Does a personal vendetta lie behind the imprisonment of Russia’s once-richest oligarch, Mikhail Khodorkovsky? Was the Kremlin the real power behind the murder of the mayor of Nefteyugansk, for which Khodorkovsky is being punished? Jeremy Putley reviews a well-researched new book by Martin Sixsmith
This book relates the story of an honourable man, and how it came about that he was defeated and lost everything because he was hated and feared by the leader of a major world power who personally subverted the supreme authority of the state to overcome him. It illustrates both the risks of conducting business and the extraordinary realities of politics in Russia today.
Yukos was once Russia’s largest, best managed, most productive and successful oil company. Its destruction, and the prosecution and imprisonment of Mikhail Khodorkovsky, together with other Yukos executives including his long-term business partner Platon Lebedev, the company’s head of security Alexei Pichugin (tried in camera on murder charges), and many others not referred to by name in this book, constituted the most flagrant abuse of authority by a Russian president since, at least, the treatment of dissidents and the banishment of Sakharov in 1980.
Driven from the start by President Vladimir Putin, the prosecution’s motivations were Putin’s personal animosity towards Khodorkovsky, and his fear that Russia was losing its control over its most important natural resource – oil. All of the jailed Yukos personnel must be considered to merit the status of political prisoners, but the main objective of the legal action mounted by the state against Yukos has been to bring down Khodorkovsky personally. The belief that the action was politically motivated underlies motions in the US senate and house of representatives, and in the parliaments of Germany and Italy; a statement by the president of the European parliament; findings reported by the European parliament’s rapporteur; testimony in statements made before the US senate by a British lawyer on behalf of Yukos shareholders, and by former Yukos president Steven Theede; judgments in extradition cases heard in the Bow Street Magistrates’ court, and a judgment in the Swiss Federal Tribunal in Lausanne. There is no instance of a reputable examination into the matter concluding otherwise; all the verdicts are unanimous.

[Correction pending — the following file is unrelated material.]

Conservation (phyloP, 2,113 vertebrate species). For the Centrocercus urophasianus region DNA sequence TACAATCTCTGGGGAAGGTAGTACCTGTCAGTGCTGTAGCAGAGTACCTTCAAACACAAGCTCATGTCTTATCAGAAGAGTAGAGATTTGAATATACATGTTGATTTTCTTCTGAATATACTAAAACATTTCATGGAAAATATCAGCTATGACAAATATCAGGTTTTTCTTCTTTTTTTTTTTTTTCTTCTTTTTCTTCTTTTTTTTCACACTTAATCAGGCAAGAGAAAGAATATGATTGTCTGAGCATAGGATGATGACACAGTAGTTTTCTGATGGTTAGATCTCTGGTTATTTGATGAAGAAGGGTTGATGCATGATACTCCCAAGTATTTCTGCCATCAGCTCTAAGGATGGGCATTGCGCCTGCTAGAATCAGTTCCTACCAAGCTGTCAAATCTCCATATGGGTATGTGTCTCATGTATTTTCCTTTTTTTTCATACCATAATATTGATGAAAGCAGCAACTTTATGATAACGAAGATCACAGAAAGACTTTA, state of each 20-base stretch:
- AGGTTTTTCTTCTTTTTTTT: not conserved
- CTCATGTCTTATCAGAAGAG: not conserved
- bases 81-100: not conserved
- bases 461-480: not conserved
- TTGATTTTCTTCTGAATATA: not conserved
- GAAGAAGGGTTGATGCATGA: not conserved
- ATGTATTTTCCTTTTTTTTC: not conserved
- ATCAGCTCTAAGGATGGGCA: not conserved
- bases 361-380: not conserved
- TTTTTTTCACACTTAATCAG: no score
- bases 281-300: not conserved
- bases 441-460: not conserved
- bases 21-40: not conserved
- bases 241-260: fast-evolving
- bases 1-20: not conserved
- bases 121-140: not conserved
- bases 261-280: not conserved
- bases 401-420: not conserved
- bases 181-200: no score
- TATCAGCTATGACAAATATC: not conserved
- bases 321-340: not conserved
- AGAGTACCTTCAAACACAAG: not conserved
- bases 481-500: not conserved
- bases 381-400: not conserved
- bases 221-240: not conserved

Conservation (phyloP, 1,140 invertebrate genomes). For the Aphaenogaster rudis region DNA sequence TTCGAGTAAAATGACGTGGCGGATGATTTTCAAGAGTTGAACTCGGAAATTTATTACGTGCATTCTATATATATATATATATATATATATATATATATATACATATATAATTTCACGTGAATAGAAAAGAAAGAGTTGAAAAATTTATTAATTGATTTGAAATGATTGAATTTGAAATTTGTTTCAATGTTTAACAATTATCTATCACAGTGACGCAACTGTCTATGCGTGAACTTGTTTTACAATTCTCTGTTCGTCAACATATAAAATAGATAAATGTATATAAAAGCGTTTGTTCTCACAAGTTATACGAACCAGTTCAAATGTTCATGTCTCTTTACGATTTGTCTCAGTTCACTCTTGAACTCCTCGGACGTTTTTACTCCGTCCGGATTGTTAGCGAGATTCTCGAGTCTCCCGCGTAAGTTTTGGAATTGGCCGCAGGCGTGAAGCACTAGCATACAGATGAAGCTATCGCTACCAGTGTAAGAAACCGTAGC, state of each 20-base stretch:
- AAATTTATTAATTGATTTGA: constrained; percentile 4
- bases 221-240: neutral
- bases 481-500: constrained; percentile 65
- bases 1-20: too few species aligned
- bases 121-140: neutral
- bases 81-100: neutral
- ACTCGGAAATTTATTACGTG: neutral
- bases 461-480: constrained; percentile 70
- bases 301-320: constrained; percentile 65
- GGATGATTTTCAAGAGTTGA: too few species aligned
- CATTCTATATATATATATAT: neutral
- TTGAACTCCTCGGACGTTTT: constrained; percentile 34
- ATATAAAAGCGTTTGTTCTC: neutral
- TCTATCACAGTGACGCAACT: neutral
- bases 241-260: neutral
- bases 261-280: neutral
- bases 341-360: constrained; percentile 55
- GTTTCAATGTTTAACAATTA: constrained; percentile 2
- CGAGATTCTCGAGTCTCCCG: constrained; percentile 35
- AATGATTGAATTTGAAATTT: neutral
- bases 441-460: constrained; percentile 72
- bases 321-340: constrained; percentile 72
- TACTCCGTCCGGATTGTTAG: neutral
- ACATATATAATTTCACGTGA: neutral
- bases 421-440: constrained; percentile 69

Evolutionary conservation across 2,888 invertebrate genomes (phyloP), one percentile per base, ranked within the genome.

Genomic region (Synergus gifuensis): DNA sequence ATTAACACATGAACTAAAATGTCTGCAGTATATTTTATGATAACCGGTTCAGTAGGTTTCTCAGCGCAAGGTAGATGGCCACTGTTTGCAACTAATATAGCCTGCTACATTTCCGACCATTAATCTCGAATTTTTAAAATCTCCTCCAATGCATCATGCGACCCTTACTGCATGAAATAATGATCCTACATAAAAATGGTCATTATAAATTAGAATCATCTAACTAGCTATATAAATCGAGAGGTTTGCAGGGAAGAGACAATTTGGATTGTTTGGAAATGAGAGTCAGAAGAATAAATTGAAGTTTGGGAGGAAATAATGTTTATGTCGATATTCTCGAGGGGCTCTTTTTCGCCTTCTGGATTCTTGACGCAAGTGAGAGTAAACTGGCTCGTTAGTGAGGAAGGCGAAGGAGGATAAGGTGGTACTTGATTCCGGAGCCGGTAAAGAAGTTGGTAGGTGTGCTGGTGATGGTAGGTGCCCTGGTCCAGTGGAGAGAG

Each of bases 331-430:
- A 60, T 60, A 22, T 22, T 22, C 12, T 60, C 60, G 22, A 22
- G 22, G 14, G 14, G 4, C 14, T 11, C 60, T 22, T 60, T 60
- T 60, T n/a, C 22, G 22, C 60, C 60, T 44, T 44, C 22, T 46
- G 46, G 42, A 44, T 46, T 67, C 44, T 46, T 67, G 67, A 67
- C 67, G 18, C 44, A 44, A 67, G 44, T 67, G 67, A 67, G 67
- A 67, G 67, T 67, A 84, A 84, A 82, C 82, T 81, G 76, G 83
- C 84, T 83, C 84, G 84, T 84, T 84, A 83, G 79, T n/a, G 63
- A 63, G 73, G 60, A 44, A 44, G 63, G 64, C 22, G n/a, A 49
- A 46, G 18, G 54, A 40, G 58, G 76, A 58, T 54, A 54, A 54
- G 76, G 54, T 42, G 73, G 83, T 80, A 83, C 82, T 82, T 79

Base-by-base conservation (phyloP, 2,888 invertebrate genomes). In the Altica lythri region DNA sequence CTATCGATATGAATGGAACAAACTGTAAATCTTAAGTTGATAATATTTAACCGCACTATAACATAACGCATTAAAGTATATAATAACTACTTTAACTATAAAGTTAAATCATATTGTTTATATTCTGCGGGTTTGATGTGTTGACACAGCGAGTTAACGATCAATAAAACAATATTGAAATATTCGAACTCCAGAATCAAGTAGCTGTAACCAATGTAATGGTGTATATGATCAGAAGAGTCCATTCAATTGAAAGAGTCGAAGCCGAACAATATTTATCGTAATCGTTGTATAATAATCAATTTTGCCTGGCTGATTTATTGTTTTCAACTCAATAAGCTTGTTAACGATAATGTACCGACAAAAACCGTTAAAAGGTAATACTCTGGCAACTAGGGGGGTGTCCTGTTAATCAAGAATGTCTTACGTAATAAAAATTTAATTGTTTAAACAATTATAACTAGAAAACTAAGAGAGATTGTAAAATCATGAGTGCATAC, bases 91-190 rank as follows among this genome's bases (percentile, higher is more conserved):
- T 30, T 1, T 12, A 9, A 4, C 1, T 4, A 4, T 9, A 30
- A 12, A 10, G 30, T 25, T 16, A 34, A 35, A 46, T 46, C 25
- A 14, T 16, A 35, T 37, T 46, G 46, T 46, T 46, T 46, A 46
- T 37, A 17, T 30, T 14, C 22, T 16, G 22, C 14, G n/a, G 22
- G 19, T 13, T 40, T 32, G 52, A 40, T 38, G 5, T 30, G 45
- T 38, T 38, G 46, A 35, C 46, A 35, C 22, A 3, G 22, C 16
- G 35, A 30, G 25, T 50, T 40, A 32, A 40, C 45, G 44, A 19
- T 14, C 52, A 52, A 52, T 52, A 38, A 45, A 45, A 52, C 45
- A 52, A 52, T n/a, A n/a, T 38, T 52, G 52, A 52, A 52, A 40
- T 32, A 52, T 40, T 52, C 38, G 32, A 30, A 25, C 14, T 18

To quote Khodorkovsky himself: “It is not in the courtroom that my fate will be decided. Everyone knows that. There is no doubt that the whole Yukos affair has been politically motivated from the start ... to undermine support for an independent opposition. If the courts were independent, my trial would have been cancelled before it started. But Russia has no independent courts!”
This was, though, an assault of such intensity that it could better be described as a personal vendetta. It seems to have had its origins in a televised meeting with President Putin in February 2003. As that meeting is described by Sixsmith, Putin had summoned Russia’s leading businessmen to discuss the subject of corruption with Kremlin officials. In his presentation Khodorkovsky produced slides reporting opinion poll findings that 49 per cent of Russians believed corruption had spread to the majority of state officials including the highest levels of federal power; and that 32 per cent of Russians believed that the Russian leadership would like to tackle corruption but was powerless to do so, 29 per cent believed the leadership could tackle corruption but chose not to do so, and 21 per cent believed it neither wished nor was able to do so. Another slide “showed that 72 per cent of Russians believed it was a waste of time to pursue a complaint through the country’s legal system because judges were institutionally corrupt and they could not afford the bribes needed to get justice.”